A May 2001 psychiatric treatment note indicates that the appellant was
admitted to the
hospital for “suicidal and homicidal ideation.” R. at 1333. The doctor
noted that the appellant “has
had significant problems with jealousy about another woman that has been
working with her
husband, and the woman has been very forthright about wanting her husband.”
Id. The doctor also
indicated that the appellant had been “somewhat secretive with her
physicians about some of her
problems.” Id. A mental status examination noted that the appellant had ”
bad dreams, flashbacks,
recurrent intrusive memories, and some exaggerated startle response
episodically.” R. at 1334. She
was diagnosed with major depression, PTSD, and chronic pain. Id.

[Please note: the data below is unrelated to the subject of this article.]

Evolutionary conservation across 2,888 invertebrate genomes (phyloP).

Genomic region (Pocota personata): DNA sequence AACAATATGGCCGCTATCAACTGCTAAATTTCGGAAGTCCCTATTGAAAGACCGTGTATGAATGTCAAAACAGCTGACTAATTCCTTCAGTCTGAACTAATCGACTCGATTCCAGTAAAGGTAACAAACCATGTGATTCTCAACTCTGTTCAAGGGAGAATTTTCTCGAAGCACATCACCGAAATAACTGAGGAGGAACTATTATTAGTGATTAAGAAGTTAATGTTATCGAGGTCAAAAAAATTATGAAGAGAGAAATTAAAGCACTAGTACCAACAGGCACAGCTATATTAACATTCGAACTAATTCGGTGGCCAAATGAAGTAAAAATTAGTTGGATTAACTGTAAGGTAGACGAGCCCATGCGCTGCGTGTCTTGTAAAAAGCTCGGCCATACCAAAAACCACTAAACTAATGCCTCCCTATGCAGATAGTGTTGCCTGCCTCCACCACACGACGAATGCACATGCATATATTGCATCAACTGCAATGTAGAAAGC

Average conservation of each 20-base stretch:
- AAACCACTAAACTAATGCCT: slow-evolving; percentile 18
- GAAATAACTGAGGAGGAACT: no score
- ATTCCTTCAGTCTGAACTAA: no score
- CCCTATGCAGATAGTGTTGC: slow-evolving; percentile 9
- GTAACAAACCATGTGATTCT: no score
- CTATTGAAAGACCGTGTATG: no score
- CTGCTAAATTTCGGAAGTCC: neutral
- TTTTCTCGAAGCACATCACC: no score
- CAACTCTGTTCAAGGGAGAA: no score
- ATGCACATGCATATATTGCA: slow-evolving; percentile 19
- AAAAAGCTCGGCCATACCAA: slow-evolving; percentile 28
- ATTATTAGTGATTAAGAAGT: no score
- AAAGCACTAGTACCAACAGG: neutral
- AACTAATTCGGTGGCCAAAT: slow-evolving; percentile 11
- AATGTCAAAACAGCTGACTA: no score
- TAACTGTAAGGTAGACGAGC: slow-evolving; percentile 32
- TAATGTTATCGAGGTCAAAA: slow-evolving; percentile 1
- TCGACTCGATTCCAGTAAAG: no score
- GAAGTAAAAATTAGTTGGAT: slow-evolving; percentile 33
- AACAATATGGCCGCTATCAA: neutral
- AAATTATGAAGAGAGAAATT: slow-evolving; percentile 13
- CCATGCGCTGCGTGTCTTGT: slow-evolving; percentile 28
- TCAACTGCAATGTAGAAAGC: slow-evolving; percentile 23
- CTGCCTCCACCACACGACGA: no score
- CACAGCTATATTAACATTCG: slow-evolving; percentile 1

In May 2004, the appellant filed a claim for disability compensation for
PTSD, arguing that
its onset was 1985. R. at 1052. A June 2004 VA psychiatrynote states that
the appellant “continues
to suffer chronic PTSD symptoms secondaryto significant sexual trauma
while in the [U.S.] Navy.”
R. at 1023-24, 1045. In August 2004, the regional office (RO) denied the
appellant’s claim for PTSD
based on a lack of evidence of in-service sexual trauma. R. at 1018-21.
The appellant did not appeal
the denial. In January 2005, the RO requested that the appellant complete
a PTSD questionnaire,
but there is no evidence in the record that she responded. R. at 1010-11.
The appellant again filed a claim for disability compensation for PTSD in
November 2006.
R. at 990-1009. Accompanying the claim were three letters from her
treating VA psychiatrist, which
stated that the appellant’s “depressive symptoms and PTSD symptoms
originated following a sexual
trauma and abuse she sustained while in the Navy.” R. at 984-88. In
February 2007, the appellant
submitted a personal trauma PTSD questionnaire. R. at 964-71. She